Each #EDIT* statement will resolve to an <x-edit*> tag with a unique "edit-#" ids in the HTML.

A web application can select and style <x-edit*> tags and "edit-#" ids with JavaScript and CSS.

#EDITAREA blocks must be considered in CSS because they will add <x-editarea> tags (or custom tags if specified), which may cause issues with CSS selectors.

In the example above, if the value of $Text contains HTML <p> tags, the following CSS would not apply as expected in edit mode because <x-editarea>...</x-editarea> tags are added.

body > p { margin-left: 24px; }

The following edit-mode-only CSS could be used to comphensate.

#IF($IsEdit)body > x-editarea > p,#ENDIF
body > p { margin-left: 24px; }

Editor Options

More elaborate inline editing capabilities are also possible.

  • #EDITMENU() ... #ENDEDITMENU - Contains a group of options that should be presented in a popup that will display when the edit menu icon is clicked. The edit menu icon will typically appear in a corner of the parent edit area.
  • #EDITOPTION() - Specifies an edit option to make available in an editable area. Options will typically display as an icon in a corner of the editable area on hover and focus. If inside an #EDITMENU block, an icon and label will display in the popup when the menu is activated.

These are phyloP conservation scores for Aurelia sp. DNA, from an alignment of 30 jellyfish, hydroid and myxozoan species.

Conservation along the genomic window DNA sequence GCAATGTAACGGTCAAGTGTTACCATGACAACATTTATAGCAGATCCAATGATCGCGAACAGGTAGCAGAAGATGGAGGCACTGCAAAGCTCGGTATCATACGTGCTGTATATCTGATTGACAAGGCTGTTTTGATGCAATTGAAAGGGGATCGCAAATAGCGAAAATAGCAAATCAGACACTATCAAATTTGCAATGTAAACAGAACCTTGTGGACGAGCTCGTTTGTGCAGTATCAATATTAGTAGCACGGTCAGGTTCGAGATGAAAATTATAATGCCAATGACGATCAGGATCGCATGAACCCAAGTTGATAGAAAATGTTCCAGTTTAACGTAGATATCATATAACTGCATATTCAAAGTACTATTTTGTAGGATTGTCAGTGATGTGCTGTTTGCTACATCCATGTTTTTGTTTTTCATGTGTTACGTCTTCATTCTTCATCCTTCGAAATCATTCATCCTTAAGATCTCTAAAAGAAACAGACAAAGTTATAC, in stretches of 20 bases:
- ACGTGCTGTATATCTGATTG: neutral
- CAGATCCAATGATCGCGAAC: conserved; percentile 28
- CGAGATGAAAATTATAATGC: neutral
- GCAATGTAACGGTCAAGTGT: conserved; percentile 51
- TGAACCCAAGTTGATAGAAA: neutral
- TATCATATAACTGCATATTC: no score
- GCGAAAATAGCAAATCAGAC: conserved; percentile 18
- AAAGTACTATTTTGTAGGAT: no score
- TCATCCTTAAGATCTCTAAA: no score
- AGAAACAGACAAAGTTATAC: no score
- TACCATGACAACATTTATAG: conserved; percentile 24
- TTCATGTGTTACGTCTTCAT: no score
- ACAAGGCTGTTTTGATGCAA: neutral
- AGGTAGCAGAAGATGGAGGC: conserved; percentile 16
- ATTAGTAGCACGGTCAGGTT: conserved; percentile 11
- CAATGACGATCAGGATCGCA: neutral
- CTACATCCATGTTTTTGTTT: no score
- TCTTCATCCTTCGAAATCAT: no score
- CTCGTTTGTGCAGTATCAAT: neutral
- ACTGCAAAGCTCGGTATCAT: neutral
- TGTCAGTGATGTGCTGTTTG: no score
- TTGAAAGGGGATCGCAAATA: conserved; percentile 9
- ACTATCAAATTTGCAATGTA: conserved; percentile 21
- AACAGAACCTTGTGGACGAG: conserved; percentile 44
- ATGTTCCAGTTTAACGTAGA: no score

<div#IF($IsEdit) class="edit-box"#ENDIF>
			#EDITMENU($BlockMenu,'ul','top right inside')

In the example above, #EDITMENU creates HTML code that is used to display a menu. By default, it will create a <x-editmenu> structure with an <x-editoption> for each #EDITOPTION. Optional parameters to #EDITMENU and #EDITOPTION can customize the tag and added class(es).

#EDITAREA creates a <div class="edit-area"> block by default. This is used as a container area for editable content controls, such as #EDITABLE (border and menu on hover, inline Field UI and menu on click/tap), #EDITDROP (makes area a drag-and-drop target, if multiple a popup asks which to use) and #EDITMENU (dropdown options on hover/tap).

#EDIT* statements only produce output when published to a staging/preview version of the site. It is a best-practice to use the Publication.  IsEdit checkbox field value to provide conditional editable staging/preview-only markup. $IsEdit will be FALSE when publishing to a production destination, and when publishing to a read-only staging/preview destination. $IsStaging will be FALSE when publishing to a production destination.

Security with #PROHIBIT and #PERMIT

New security features were introduced to restrict untrusted code from accessing potentially dangerous or unwanted cScript features and functionality.


#PERMIT($SpecificVariable) ... #ENDPERMIT

Permit ONLY allows specified features, statements and variables.  All others will be prohibited.